Venous ulcers are among the most frequent causes of chronic lesions in the European population. They usually occur in the medial area of the lower limb and in the malleolar area. The skin is hyperpigmented due to the accumulation of hemosiderin, with areas of white atrophy and lipodermatosclerosis. The bottom of the lesion may be fibrinous or granular, with small or flat edges, usually irregularly shaped. Usually, there is no particular painful symptomatology or, if it is present, it is relieved by the placement of the limb at discharge. Peripheral pulses are present.
Chronic venous insufficiency is the most important pathophysiological cause in patients with chronic ulceration of the lower extremities, which represent about 70% of all cases.
The cornerstone of the treatment of venous ulcers is represented by the elastocompressive bandage, a particular compression therapy, in fact, numerous randomized controlled studies have provided scientific data on its effectiveness, as it can improve:
The venous return, generating a reduction in the filtration of the fluid in the tissue;
Lymphatic drainage, the release of active anti-inflammatory mediator vessels by endothelial cells;
Peripheral decongestion; the benefits in preventing recurrences; The effects of the muscle pump.
To obtain these results, it is necessary to package the bandage through a correct choice of the material and with the correct methods, so that the experience of the professional in this field acquires a fundamental importance. A poorly packaged bandage can cause damage that slows the healing of wounds and worsens the patient’s quality of life.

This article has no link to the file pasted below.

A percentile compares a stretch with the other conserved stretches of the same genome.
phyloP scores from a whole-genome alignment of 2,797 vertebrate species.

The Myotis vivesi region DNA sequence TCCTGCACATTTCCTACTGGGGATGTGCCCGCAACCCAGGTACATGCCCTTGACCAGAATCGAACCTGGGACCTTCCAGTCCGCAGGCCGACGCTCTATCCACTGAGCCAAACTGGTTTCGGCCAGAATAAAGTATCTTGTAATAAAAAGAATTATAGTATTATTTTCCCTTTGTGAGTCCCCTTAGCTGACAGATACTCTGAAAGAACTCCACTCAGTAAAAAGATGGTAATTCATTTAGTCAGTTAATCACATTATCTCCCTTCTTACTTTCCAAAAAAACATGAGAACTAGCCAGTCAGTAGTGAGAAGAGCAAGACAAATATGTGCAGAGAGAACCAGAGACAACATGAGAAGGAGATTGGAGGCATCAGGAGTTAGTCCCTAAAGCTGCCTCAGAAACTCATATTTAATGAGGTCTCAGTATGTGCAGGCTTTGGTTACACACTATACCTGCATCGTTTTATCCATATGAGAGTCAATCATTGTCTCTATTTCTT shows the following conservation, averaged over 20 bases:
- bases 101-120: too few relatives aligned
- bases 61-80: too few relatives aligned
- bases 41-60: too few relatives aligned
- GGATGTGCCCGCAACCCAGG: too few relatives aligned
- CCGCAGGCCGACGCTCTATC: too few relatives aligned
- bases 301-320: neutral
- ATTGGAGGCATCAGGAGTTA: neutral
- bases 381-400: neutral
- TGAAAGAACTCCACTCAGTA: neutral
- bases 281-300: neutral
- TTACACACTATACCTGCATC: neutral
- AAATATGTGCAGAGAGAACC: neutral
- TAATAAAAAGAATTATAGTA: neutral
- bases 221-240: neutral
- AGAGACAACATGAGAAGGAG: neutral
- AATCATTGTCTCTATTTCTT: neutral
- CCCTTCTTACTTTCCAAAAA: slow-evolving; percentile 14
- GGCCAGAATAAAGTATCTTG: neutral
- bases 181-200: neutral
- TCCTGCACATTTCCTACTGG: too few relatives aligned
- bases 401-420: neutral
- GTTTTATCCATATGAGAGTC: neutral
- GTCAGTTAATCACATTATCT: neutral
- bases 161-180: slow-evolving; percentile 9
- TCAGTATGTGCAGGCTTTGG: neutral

During each dressing change, the leg should be carefully inspected for possible signs of pressure, skin lesions and atypical swelling that may be caused by local restrictions. In the decongestion phase, the reduction of edema should ALWAYS be quantitatively documented by regular measurements of the circumference around the ankle and calf. Pain is always a warning signal that should lead us to investigate the cause.
Possible bandages are as follows:
Inelastic or reduced stretch bandages (extendable up to 40% of the value) exert a compression of approximately 8-12 mm Hg.
Bandages with medium elasticity (extendable between 70-140% of the baseline value).
Tension compression is approximately 18 mm Hg and should be removed at night.
Bandages with long elasticity (extensible over 140%). They are used for maintenance after edema reduction, in the dystrophic extremities where the stockings are contraindicated. The pressure exerted is very high: 38-42 mmHg, therefore, the bandage packaged with this bandage is always mobile and must be removed at night.
The main contraindications for compression therapy are the following:
Non-self-sufficient patient in conjunction with serious diseases.
Dermatological diseases that contraindicate occlusive therapy.
Contraindications related to elastic compression.
Of fundamental importance is the first layer of the bandage, usually created with German cotton and similar, ideal for protecting the skin.
The second layer is created by the bandages mentioned above: it must be mobile when it is necessary to dress frequently (for example, in infected wounds), fixed when the characteristics of the lesion allow less frequent bandages. The bandage method used can be spiral or “8” (spike). The greater the overlapping of the bandages, the greater the compression, while the foot should be placed “hammer” (dorsal flexion) to avoid wrinkles in the ankle.
The elastic bandage of the limb should be applied with gradual and decreasing compression from the ankle to the knee. The tension of the band is thus maintained for Laplace’s law (the pressure is directly proportional to the tension of the band and inversely proportional to the radius of the leg). For this reason, the first layer is used to regularize the radius of the “cylindrical” limb or vice versa to “fiasco”.
It is always advisable to consult a professional expert in this area and consult the publications of authorized Scientific Societies.